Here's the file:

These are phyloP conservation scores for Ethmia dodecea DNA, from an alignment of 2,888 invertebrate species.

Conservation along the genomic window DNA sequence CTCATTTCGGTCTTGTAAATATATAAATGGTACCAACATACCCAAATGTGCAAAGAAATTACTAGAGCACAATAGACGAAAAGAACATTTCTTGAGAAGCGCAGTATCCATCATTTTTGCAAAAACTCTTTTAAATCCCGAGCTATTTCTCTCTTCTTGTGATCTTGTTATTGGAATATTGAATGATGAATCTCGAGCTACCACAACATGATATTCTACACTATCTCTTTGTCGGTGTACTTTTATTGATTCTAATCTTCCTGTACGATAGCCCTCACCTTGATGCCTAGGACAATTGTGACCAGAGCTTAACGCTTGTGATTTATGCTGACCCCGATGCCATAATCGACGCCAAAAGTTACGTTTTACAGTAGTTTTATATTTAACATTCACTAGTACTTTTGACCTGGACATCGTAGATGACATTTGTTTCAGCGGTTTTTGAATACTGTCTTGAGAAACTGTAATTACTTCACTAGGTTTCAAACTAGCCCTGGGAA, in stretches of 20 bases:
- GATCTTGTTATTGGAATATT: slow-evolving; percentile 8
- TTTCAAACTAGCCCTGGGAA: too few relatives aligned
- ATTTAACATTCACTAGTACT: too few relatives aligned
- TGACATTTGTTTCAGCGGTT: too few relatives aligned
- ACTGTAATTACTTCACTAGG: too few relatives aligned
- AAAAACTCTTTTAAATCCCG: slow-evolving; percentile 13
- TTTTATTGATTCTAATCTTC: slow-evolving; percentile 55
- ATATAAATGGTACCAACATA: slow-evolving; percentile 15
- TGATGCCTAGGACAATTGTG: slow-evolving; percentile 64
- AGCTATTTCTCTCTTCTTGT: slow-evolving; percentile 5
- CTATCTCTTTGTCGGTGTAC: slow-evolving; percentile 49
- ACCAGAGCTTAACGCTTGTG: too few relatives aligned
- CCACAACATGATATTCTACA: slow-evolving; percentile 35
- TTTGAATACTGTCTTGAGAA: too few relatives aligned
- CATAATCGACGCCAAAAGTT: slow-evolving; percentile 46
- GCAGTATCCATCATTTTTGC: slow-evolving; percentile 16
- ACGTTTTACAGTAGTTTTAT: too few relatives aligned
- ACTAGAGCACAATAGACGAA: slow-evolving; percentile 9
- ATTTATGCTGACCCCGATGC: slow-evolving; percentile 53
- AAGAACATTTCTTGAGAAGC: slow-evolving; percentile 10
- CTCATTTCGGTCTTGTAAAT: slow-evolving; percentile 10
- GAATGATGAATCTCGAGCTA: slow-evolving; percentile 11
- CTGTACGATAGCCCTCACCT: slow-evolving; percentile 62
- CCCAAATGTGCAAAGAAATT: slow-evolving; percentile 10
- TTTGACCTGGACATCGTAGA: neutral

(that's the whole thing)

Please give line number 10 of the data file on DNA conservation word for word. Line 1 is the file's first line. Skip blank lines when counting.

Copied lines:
- ATATAAATGGTACCAACATA: slow-evolving; percentile 15